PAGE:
Middle East 3:43 AM 5/24/2013
Technology, Science, Health 2:09 AM 5/25/2013
Defense/Security 2:14 AM 5/24/2013
Life Lessons with Judy Simon
Torah Tidbits Audio
Yisrael Medad is a revenant resident of Shiloh, in the Hills of Efrayim north of Jerusalem. He arrived in Israel with his wife, Batya, in 1970 and lived in the renewing Jewish Quarter, eventually moving to Shiloh in 1981.
Currently the Menachem Begin Center's Information Resource Director, he has previously been director of Israel's Media Watch, a Knesset aide to three Members of Knesset and a lecturer in Zionist History. He assists the Yesha Council in it's contacts with the Foreign Media in a volunteer capacity, is active on behalf of Jewish rights on the Temple Mount and is involved in various Jewish and Zionist activist causes. He contributes a Hebrew-language media column to Besheva and publishes op-eds in the Jerusalem Post and other periodicals.
Av 10, 5769, 7/31/2009
Can I ask you what is your definition of "Palestinian"?
Is it a geographical residency?
Or national status?
Or just plain not at all?
What I mean by "Palestinian" is like in here, the very last line:
Abraham Lincoln Incentive Grants Program West Bank/Gaza 2009-2010
Investing in the Future of Young Palestinians
AMIDEAST is now accepting applications for the Abraham Lincoln Incentive Grants Program, funded by the United States Department of State through the Middle East Partnership Initiative and the Consulate General in Jerusalem. The program will provide grants (financial assistance) to promising, academically qualified but economically challenged students who will be in grade eleven in the academic year 2009/2010 from both Gaza and the West Bank to assist them in competing successfully for scholarships to pursue their undergraduate studies in the United States. The program will assist the selected students to become competitive applicants for U.S. college and university admissions and scholarships. This program is the first of its kind in terms of providing direct assistance to students who would otherwise not be able to realistically consider the idea of U.S. study because of the expenses required during the preparation process – testing, preparation courses and application fees, visa fees, etc.
In order to be considered for the Abraham Lincoln Incentive Grants Program, a student must meet all of the following requirements:
* My family is unable to meet the costs of applying to a U.S. college or university
* Be a Palestinian resident of the West Bank, East Jerusalem or Gaza Strip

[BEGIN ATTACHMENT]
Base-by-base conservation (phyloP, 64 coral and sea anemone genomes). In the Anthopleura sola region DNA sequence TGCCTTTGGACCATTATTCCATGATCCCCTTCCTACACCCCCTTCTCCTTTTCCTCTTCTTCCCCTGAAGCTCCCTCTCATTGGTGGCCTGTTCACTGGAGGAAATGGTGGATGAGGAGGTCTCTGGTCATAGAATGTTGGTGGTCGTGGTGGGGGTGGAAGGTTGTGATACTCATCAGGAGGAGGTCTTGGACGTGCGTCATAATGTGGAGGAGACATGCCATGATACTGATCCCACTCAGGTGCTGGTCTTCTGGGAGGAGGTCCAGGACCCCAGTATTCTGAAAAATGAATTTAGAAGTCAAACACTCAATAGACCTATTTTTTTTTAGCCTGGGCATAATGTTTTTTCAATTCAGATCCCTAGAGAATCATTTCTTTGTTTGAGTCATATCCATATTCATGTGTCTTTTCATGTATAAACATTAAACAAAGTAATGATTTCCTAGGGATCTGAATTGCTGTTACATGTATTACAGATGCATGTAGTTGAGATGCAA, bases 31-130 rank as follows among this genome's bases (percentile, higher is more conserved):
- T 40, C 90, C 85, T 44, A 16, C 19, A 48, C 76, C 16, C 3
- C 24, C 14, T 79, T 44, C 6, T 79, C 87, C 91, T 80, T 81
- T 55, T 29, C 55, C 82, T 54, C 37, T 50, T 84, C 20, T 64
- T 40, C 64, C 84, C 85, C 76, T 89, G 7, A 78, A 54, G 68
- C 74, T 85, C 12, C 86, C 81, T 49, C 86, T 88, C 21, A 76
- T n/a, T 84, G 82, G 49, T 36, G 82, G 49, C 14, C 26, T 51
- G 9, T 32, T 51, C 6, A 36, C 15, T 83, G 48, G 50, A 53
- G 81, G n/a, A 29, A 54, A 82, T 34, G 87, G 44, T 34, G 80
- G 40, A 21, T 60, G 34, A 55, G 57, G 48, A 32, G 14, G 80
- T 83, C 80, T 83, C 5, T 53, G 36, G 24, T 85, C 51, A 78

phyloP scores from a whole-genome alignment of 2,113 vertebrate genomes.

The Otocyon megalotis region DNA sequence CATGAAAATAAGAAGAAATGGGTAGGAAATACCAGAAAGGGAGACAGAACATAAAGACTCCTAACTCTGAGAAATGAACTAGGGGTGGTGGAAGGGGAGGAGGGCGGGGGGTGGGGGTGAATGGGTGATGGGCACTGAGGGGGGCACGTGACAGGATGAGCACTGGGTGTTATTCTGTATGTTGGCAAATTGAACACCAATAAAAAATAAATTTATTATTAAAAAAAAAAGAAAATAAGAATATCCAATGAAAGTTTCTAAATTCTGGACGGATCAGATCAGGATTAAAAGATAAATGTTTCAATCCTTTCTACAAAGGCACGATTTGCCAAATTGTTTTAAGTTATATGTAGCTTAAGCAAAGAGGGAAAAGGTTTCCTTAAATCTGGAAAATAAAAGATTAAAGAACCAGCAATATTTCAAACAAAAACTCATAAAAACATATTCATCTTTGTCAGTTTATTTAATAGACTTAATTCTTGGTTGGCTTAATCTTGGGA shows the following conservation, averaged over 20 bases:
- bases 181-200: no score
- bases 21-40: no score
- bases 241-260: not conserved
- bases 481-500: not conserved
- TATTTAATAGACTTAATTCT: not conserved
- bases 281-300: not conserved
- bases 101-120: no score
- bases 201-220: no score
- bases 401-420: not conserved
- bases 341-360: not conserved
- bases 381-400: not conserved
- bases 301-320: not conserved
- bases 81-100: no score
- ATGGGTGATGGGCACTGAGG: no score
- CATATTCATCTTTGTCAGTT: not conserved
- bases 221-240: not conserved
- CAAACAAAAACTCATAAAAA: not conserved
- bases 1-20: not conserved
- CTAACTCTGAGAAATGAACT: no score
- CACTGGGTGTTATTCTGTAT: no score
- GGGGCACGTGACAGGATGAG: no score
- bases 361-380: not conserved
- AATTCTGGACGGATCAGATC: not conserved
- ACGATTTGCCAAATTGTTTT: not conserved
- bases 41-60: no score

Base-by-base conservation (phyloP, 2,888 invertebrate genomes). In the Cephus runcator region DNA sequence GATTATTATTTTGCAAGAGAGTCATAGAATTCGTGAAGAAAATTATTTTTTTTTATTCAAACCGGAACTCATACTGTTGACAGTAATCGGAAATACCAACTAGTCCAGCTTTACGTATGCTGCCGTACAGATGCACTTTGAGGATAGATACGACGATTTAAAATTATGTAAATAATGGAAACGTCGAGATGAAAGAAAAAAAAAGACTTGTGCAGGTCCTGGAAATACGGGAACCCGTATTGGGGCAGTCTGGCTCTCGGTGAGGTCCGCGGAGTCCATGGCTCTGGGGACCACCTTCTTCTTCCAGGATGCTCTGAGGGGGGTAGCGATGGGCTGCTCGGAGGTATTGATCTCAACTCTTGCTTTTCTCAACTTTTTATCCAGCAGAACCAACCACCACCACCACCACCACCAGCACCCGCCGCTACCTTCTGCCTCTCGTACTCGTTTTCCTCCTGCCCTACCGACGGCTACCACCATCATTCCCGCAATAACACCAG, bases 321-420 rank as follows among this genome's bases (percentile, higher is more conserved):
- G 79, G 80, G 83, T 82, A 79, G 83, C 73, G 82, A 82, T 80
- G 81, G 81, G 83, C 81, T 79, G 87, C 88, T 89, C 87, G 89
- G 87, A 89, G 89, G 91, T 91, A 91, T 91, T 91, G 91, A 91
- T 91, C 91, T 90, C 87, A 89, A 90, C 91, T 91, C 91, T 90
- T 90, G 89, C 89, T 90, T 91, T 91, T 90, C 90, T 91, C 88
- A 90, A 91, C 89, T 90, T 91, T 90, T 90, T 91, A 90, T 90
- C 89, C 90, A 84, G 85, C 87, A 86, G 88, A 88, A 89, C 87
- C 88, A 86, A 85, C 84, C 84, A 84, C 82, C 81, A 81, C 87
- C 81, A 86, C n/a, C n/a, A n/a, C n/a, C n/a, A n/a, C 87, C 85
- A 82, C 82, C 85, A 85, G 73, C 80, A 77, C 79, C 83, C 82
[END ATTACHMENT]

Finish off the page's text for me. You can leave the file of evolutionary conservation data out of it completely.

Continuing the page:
Are there any lawyers out there you can answer my next question:
can a Jewish resident of one of these areas apply?
And if not, is that discrimination?
You know, like in...racism?
Tammuz 11, 5769, 7/3/2009
Remember this exchange:
QUESTION: Minister Lieberman...about some interesting proposals on settlements. Could you elaborate on what they might be?...And then for Secretary Clinton, does that mean there is some wiggle room to your statement that there should be no such settlement activity?
FOREIGN MINISTER LIEBERMAN: ...we cannot accept – we cannot accept this vision about absolutely completely freezing call for our settlements. I think that we must keep the natural growth. Prime minister spoke about this in his speech. I think that this position, it’s – this view, this approach, it’s very clear.
SECRETARY CLINTON: ...we want to see a stop to the settlements...And in looking at the history of the Bush Administration, there were no informal or oral enforceable agreements. That has been verified by the official record of the Administration and by the personnel in the positions of responsibility...
Well, we dug into whatever we dig into and we found this picture
1. "So, do you think that in four years time they'll claim we didn't reach understandings with them?"
2. "Why isn't anyone writing these minutes down?"
3. "Do you think we should leak the full contents of our talks with some senior Democrats? Columnists like Charles Krauthammer?"
4. "When do I leak these conversations to Akiva Eldar?"
Sivan 24, 5769, 6/16/2009
There was a report in Haaretz yesterday that the U.S. administration has become convinced that it would be impossible to freeze West Bank settlement construction.
That came as a shock to Israeli peace activists.
So what did they do?
"The activists quickly handed over to the Americans documents proving the legal system's approval of a settlement freeze, containing High Court of Justice rulings in which the justices rejected petitions filed by settler organizations in a bid to prevent the settlement freeze."
There must be a word to describe that activity.
Sivan 23, 5769, 6/15/2009
I bet you don't believe that headline.
Well, click on this link and read his 2002 speech at the Likud Convention.
I need not add any further comment.
Sivan 20, 5769, 6/12/2009
As you probably are aware, an American citizen whose child is born in Jerusalem, anywhere is Jerusalem, east or west, will have his birth registration and passport marked as being stateless. Just "Jerusalem" will be penned in on the line.